Wednesday, March 10, 2010

Outdoor guitarmaking

My name is Uri, and I am trying to make an steel string guitar with your book as my guide. The only place I can work in is a semi-open balcony, in which I have no means of controlling the humidity level. I purchased an unserviced kit from lmii, and let it acclimate for some time in that semi-open space. When I got around to handling the top yesterday (about two months after their arrival, and after a heavy raining storm last week - now it's suddenly summer) - it was all curled up. My back and sides, of curly maple, are in about the same condition. I can get a pretty reasonable glue joint in the middle of the plates, but I'm quite sure it'll cause me trouble down the road when I plane the plates to thickness. I really don't know of a way to get around this, and also don't really know if there's any major change in humidity in the near future as I'm at mother nature's mercy. I would really appreciate your response or any input on that matter.

If you're keeping your plates face down on flat surface, like a table top, you are exposing the up-face to the weather and shielding the the plate will curl. Try flipping them over and waiting for a day or so to see if they flatten by themselves (if left too long, they might continue to curl in the opposite direction and actually reverse). So keep an eye on them, and when they flatten, instead of keeping them flat face-down on a table, tip them upright against a vertical surface (or hang them with clips from a stretched string, like the Spaniards do). The point is to have to freely expose both faces to the air. When you finish working with them instead of laying them flat, tip them upright or hang them.

But a very likely outcome is that if you build your guitar in the outdoors in a changeable climate, when you bring your finished guitar indoors, especially to a period of dry weather, the guitar will probably crack or distort. You can bet on it. And curly maple, especially if it is flat sawn is, among all the guitar-woods the most reactive of all to humidity changes. I don't know where you live, but if it is rainy and warm in the summer and cold and dry in the winter, your guitar is likely to become a small time bomb waiting to pop.

I know this will happen because I am from Puerto Rico and all the folk instrument makers work outdoors. But in Puerto Rico, the tropical weather doesn't change during the year: it's always warm and steamy. So after they are made, the folk instruments remain fairly stable. But when travelers bring those water-soaked sponges to the Northeast United States with its long, cold, dry winters and artificially heated apartments, the instruments invariably shrink, twist and crack dramatically.

Wednesday, February 3, 2010

What species has the greatest impact?

Everything I read (and people I talk with) suggests that, although there are a seemingly infinite number of contributors to sound, the top wood has the single largest impact.

Let me guess: none of those you read or talked with that told you that the top wood has the "single largest impact" specified what kind of impact they were talking about, nor what precisely about the top wood was making the impact, nor for that matter, specified what was being impacted, by the soundboard.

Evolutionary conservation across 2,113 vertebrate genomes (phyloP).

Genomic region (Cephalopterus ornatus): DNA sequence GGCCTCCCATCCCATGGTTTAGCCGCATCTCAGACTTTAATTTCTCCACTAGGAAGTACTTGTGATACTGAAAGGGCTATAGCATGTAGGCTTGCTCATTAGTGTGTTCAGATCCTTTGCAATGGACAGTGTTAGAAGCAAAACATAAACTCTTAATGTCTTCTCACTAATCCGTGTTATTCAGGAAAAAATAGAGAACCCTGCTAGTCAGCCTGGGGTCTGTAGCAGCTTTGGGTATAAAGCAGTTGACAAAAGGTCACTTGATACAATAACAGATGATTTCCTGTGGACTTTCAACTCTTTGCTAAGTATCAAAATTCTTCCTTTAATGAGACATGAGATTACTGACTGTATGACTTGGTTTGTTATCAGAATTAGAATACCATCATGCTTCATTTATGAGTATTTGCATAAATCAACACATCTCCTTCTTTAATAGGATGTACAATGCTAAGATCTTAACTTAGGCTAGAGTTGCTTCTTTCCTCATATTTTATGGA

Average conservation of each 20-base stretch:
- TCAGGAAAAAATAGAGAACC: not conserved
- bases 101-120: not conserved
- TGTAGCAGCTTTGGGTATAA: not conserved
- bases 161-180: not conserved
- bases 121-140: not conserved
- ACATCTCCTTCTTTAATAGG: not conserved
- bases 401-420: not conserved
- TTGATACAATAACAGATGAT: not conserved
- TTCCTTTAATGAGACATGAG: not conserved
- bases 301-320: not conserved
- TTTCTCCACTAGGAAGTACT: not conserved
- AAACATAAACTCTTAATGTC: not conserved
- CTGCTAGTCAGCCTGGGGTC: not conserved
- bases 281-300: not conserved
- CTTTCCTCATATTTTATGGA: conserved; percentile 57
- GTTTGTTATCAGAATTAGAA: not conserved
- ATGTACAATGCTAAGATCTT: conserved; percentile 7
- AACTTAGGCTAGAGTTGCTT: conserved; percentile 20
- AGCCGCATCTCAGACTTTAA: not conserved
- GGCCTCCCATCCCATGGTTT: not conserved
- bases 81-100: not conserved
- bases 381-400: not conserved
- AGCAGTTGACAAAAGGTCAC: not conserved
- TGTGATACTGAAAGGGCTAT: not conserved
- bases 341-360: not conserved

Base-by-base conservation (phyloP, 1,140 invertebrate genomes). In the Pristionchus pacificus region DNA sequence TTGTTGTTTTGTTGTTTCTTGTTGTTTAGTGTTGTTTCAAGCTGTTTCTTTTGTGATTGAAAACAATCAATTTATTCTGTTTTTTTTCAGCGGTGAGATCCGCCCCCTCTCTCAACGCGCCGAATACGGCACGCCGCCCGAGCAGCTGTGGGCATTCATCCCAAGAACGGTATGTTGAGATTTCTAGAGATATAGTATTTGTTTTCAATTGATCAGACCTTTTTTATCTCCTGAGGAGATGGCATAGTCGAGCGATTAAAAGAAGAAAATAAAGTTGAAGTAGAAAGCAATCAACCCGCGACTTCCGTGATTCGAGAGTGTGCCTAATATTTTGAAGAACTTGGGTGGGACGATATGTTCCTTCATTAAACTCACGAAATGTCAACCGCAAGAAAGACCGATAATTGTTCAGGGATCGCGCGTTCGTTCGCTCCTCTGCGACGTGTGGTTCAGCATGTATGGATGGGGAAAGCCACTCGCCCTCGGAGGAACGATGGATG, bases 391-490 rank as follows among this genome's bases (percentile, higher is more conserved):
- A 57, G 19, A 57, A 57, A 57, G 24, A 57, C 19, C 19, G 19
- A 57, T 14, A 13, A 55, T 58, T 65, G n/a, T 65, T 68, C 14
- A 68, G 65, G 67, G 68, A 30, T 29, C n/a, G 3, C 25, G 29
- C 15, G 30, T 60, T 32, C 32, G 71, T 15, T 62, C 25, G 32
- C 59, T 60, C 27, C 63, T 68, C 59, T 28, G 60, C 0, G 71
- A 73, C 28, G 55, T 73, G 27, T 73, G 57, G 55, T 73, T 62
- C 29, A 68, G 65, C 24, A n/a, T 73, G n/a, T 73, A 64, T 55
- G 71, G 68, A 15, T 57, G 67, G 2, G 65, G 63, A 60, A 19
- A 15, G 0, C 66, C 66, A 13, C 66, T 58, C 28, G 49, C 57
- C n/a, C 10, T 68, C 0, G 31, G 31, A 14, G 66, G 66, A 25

Am I right?

The impression you must have received was that just that somehow, some kind of "good" flowed from making some kind of "good choice" about the soundboard. Kind of vague, right? The advice sounded pretty convincing (after all, the strings sit right on the soundboard, right?), but it nevertheless left you with that funny feeling that you had been given important information, but you didn't know whether you were smarter now after knowing it--or not.

The advice must not have been so enlightening, because here you are asking me to confirm or decipher it for you.

Welcome to the world of guitar lore.

If you're interested in eventually making consistently good guitars, my first advice is to a) learn to recognize lore when you hear it and then b) disregard it.

How can you distinguish what is lore? If the source is a person, ask, "how have you come to that conclusion?" He better sound very convincing to your well-developed skepticism. If it's something written, if it is couched in broad, vague generalities ("the top wood has the largest impact"), put all the red flags up. There's nothing to be learned here.

There is no "best" soundboard wood specie, so don't waste your time trying to find which one it is. There is no "best" bracing pattern, so, likewise. There is no "best" body wood, so, likewise. And so forth. So what makes the greatest "impact" ?

Precision of construction

Quality of cut and seasoning of materials

Precision of scale and saddle placement; uniformity of fretwork

Architectural choices: i.e. structural efficiency and minimal adequate structure

Closely following precedents set by cultural models

The precedent set by cultural models is, with a very few exceptions, coniferous softwoods. The precedent is vertical grain, resulting from the plates being sawn from a split billet. The demands of woodworking excellence is that the workpiece be scrupulously well-seasoned. There is no precedent for species.